Sheryl Haitana

Miah and Jenny Smith continue to forge ahead with converting their Atiamuri dairy farm into a diverse pasture and herbs milking platform.

There are worms galore and the topsoil is building up in the paddocks where they’ve planted more than 20 different species of pasture and herbs.

“The way my soil changed after one year, I want all my paddocks like that.”

Since Dairy Exporter visited the couple in November 2018 they have planted 20 hectares in diverse mixes and will plant another 20ha this spring.

“It will be our summer crop instead of chicory. That’s our plan and we will have a 40-day round instead of a 20-day round,” Miah says.

“The diverse pastures don’t like a short round, I’m finding they don’t recover as well. If you leave it longer it comes back better.”

The biggest challenge of converting to diverse pastures is getting used to changing those post-grazing residuals, he says.

“It’s a different mindset. You have to manage it differently which is the hardest part.”

Leaving a longer residual helps to feed the soil with the litter.

“You can’t look at it as wasting grass if it’s going to help you grow the feed.”

He’s now aiming for a post-grazing residual of 1900-2000kg drymatter (DM) in those paddocks.

They have sprayed paddocks out to replant in diverse species, but Miah has also been direct drilling and broadcasting seed on to other paddocks.

It’s trial and error to see what works. One of the best results he has had with direct drilling is sowing a rate of 80kg oats and 10kg diverse species.

“All of the herbs came up. The oats catch a lot of the sun and put more energy into the soil which definitely helped.”

There is a lot of interest from other farmers with what they’re doing on farm, Miah says.

“With what’s happening around the world, this is the way it’s going to be in 20 or 30 years.”

The farm, which was converted from forestry 10 years ago, was harvesting 10kg DM/ha and there was minimal topsoil on the farm. The soil was lacking in organic matter, nitrogen, calcium and boron and it had low pH levels.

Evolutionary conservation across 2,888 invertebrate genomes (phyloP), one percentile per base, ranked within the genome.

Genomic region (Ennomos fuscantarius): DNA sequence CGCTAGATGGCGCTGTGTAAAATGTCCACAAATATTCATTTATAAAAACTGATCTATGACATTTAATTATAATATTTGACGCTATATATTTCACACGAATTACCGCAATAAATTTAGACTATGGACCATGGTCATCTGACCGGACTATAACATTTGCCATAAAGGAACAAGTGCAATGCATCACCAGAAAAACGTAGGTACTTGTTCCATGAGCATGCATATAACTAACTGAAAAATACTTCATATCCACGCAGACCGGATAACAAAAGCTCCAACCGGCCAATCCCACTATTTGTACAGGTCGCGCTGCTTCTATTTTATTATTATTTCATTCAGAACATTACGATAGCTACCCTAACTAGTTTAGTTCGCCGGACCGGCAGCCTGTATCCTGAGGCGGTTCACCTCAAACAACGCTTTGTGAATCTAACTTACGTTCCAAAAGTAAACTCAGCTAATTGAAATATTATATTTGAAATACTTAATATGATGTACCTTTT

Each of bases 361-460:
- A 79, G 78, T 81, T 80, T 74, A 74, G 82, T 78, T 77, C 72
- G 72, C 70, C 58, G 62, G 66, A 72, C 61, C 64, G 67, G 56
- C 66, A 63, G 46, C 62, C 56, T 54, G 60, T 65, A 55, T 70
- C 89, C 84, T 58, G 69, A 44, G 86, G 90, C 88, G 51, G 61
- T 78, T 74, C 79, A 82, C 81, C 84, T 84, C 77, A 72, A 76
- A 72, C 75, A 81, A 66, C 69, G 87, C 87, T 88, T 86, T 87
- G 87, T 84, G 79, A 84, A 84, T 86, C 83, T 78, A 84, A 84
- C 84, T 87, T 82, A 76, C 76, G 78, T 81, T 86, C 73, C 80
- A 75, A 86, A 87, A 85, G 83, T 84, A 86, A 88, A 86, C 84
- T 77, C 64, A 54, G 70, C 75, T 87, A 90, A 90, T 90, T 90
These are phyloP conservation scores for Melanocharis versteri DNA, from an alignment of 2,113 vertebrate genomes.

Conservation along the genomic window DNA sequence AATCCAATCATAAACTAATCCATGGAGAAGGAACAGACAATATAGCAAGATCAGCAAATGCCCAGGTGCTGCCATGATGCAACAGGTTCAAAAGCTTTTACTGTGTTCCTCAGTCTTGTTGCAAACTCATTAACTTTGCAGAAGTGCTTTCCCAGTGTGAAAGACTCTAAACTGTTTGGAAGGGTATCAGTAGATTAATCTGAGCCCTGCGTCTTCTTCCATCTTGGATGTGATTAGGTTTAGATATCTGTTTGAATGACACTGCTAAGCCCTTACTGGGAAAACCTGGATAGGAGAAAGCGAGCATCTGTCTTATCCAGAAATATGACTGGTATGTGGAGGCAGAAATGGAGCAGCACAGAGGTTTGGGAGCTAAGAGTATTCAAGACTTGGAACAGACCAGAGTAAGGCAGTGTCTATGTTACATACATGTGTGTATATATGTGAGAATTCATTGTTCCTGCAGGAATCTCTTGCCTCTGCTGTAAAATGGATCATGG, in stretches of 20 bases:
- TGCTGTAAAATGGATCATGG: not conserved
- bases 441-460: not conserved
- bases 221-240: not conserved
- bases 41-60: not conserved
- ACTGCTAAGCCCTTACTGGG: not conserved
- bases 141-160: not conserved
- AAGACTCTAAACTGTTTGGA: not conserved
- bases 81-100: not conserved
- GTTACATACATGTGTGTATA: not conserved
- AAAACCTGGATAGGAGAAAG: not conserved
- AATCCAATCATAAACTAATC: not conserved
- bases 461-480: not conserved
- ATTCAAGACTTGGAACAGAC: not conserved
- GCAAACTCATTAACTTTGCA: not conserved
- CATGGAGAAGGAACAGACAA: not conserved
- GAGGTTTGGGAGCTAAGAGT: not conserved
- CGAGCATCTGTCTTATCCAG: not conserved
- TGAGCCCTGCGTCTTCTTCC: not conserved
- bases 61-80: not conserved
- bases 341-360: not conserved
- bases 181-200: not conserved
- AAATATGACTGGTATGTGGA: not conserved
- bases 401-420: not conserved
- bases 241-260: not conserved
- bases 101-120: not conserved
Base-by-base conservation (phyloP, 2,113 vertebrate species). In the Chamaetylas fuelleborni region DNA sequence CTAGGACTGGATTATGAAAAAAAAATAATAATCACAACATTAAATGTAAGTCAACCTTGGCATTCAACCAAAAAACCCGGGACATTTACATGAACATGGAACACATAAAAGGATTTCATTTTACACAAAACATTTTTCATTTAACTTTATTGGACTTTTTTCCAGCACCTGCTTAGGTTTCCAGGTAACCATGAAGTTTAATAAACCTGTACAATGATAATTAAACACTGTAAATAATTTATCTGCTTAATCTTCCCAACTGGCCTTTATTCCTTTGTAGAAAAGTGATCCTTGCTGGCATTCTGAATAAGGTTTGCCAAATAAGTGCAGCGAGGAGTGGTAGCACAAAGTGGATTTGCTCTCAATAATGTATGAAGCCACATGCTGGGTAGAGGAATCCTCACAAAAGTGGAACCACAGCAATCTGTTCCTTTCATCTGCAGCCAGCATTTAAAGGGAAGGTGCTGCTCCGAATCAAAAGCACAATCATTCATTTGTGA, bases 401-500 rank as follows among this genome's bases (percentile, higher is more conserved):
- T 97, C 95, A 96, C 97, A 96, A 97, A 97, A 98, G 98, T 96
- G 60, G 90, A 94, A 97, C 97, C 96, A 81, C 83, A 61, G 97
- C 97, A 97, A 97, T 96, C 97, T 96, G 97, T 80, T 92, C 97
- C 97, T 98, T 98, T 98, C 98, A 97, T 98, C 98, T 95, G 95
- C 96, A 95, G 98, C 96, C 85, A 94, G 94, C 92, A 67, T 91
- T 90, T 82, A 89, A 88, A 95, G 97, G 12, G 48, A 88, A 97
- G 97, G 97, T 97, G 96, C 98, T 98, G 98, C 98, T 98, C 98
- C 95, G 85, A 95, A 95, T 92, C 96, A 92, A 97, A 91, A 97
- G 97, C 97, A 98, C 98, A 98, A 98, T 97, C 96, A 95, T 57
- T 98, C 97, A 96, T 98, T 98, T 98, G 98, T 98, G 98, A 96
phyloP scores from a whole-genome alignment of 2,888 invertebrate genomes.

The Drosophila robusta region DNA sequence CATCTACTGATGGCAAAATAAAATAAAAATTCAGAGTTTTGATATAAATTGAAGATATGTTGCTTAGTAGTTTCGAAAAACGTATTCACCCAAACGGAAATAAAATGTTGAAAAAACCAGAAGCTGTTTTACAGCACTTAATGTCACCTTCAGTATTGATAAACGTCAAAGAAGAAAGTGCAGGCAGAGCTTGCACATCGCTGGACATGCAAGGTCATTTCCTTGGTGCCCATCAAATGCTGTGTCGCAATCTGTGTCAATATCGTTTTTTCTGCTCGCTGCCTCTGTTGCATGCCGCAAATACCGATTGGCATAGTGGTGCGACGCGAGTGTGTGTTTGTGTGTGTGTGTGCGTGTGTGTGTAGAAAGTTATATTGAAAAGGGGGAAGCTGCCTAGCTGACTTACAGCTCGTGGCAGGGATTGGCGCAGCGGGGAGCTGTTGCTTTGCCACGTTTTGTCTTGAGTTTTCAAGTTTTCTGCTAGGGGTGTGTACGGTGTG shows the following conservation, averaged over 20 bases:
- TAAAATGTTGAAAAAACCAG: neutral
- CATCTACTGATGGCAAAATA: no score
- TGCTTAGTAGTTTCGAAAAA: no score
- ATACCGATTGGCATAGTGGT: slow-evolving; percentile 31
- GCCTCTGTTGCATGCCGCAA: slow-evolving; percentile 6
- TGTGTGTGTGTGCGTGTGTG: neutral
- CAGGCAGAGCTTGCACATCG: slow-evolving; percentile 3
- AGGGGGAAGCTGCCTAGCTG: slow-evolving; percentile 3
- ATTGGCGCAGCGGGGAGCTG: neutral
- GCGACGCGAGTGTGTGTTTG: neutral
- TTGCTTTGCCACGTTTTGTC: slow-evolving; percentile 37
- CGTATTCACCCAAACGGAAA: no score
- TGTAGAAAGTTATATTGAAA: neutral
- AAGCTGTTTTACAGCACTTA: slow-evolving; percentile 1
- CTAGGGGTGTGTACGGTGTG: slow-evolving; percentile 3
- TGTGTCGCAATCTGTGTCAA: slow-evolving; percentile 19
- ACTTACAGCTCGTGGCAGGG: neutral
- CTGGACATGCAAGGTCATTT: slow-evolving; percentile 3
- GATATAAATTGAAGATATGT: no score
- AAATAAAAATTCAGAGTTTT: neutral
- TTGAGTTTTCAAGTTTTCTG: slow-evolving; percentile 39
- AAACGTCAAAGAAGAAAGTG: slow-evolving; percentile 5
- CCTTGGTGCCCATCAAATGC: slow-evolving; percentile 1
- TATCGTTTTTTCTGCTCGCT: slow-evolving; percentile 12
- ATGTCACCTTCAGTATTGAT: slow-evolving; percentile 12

There were bad infestations of grass grub and no worms to be found, despite the couple importing tiger worms and putting on compost products over the years.

Miah, who had been farming conventionally for 20 years, found the status quo wasn’t working and started a new fertiliser and pasture programme.

The couple are in the middle of a four-year trial with AgriSea with the farm split into conventional fertiliser and AgriSea biostiumlants programmes.

“The mineral levels going forward are all looking good. The start pH was 5.3 and is now 6 with nothing but Agrisea.”

Miah stripped 100kg of nitrogen out of his system and only applied 50 units of N across the farm in 2018/19.

“We have grown the same cover, which I’m pretty happy about after pulling out 100kg of nitrogen.”

Key facts

Equity owners: Miah and Jenny Smith, Alister and Glenys Wilson, John and Wendy Wilson

  • Equity managers: Miah and Jenny Smith
  • Location: Atiamuri
  • Area: 260ha effective
  • Cows: 535 Jersey crossbreds
  • Production: 2018/19 target: 182,000kg milksolids
  • Farm dairy: 74-bail rotary, ACR, Protrack, auto teat sprayer, in-dairy feeding
  • Pasture harvested: 10t DM/ha
  • Supplement: 400t